Korean cinema proves its worth with yet another masterpiece.


The Wailing is a somewhat difficult film to describe. Director Hong-jin Na has created something special here, and for those willing to steel themselves for the content (and running time) this film will take you to interesting places.

A sleepy South Korean town is plagued by episodes of extreme violence. We follow Jong-goo (Do-won Kwak) who is a police officer forced to confront these crimes. Families are turning on one another—husbands killing wives and vice versa. The perpetrators seem to be possessed, and are lashing out at those they love. The toxicology reports indicate that high amounts of hallucinogenic mushrooms are in the bloodstream, but many of the officers aren’t certain.

Jong-goo is an interesting character. He is not a hard-boiled detective, but rather a normal guy who is doing his best to take care of his wife and daughter. The film portrays him as somewhat cowardly, but he is also very realistic. (Also, if a woman who was still on fire attacked me I might freak out, too). It is refreshing to not have a tough guy as a protagonist, and Jong-goo’s hesitation allows the mystery to unfold in interesting ways.

Rumors of a Japanese man (Jun Kunimura) arriving in the village shortly before the incidents begin gives birth to conspiracy theories. It is discovered that there is a rash on the victims before the attacks begin, and many blame the Japanese man for somehow infecting others. When Jong-goo’s daughter Hyo-jin (Hwan-hee Kim) develops the rash Jong-goo rushes to confront the Japanese man while his mother-in-law works to find a shaman to purge the curse.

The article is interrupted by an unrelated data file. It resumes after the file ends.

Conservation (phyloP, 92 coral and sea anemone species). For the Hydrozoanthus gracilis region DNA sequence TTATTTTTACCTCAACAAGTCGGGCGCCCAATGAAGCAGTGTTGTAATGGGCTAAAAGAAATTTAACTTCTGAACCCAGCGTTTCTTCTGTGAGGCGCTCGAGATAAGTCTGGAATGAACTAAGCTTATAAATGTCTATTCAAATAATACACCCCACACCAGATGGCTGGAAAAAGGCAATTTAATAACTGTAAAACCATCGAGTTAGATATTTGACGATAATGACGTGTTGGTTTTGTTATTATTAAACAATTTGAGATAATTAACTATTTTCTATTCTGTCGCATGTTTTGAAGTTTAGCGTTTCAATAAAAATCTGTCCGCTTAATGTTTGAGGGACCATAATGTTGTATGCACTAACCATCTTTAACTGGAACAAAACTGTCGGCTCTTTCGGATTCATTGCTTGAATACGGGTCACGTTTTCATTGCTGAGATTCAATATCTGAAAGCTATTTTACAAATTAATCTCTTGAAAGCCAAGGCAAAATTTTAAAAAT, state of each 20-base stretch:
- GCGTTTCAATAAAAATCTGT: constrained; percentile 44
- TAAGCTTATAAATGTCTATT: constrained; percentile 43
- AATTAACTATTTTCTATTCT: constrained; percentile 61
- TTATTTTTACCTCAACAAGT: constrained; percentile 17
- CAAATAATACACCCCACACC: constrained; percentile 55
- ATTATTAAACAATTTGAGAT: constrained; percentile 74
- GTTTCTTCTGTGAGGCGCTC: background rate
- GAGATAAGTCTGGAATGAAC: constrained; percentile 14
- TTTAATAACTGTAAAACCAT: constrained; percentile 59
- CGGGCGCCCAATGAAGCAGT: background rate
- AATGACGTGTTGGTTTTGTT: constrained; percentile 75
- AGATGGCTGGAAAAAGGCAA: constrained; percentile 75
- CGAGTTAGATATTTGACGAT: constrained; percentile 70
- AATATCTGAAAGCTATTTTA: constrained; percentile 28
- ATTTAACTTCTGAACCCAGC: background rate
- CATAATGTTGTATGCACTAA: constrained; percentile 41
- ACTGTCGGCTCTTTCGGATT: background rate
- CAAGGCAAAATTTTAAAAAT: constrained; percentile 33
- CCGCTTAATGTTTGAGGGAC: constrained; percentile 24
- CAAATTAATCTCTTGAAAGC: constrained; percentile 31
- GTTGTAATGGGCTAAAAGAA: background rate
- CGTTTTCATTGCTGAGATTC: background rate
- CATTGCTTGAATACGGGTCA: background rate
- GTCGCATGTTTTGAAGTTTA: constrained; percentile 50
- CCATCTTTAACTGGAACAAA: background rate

The ritual scenes are fascinating.

The mystery of what is exactly happening is given in small pieces throughout the narrative. We never get a full picture of what is going on. Part of the reason that this works so well is the acceptance of magical realism. What is a dream? What is real? Is that person a ghost? The characters approach these questions in ways that solidify this world as both real and mystical. I do not want to discuss the second half, but it is a whirlwind of intrigue and suspense.

The Wailing is no joke. The violence is brutal and the stakes are always at a fever pitch. We have great moments of humor in the first half to let us get to know the characters, but the second half leaves no time as the events keep occurring.

The directing is simply fantastic. The city is both run down and beautiful. The nature scenes are excellent, and there simply isn’t a dud from a cinematography perspective. The only fault I have with the movie is that the twists in the end might leave some plot holes open. I will not discuss them here, but the ending is somewhat problematic.

If you’re in the mood for a mystery with a crime/horror edge that also has fantastic characters, The Wailing will deliver. An excellent story. 9/10

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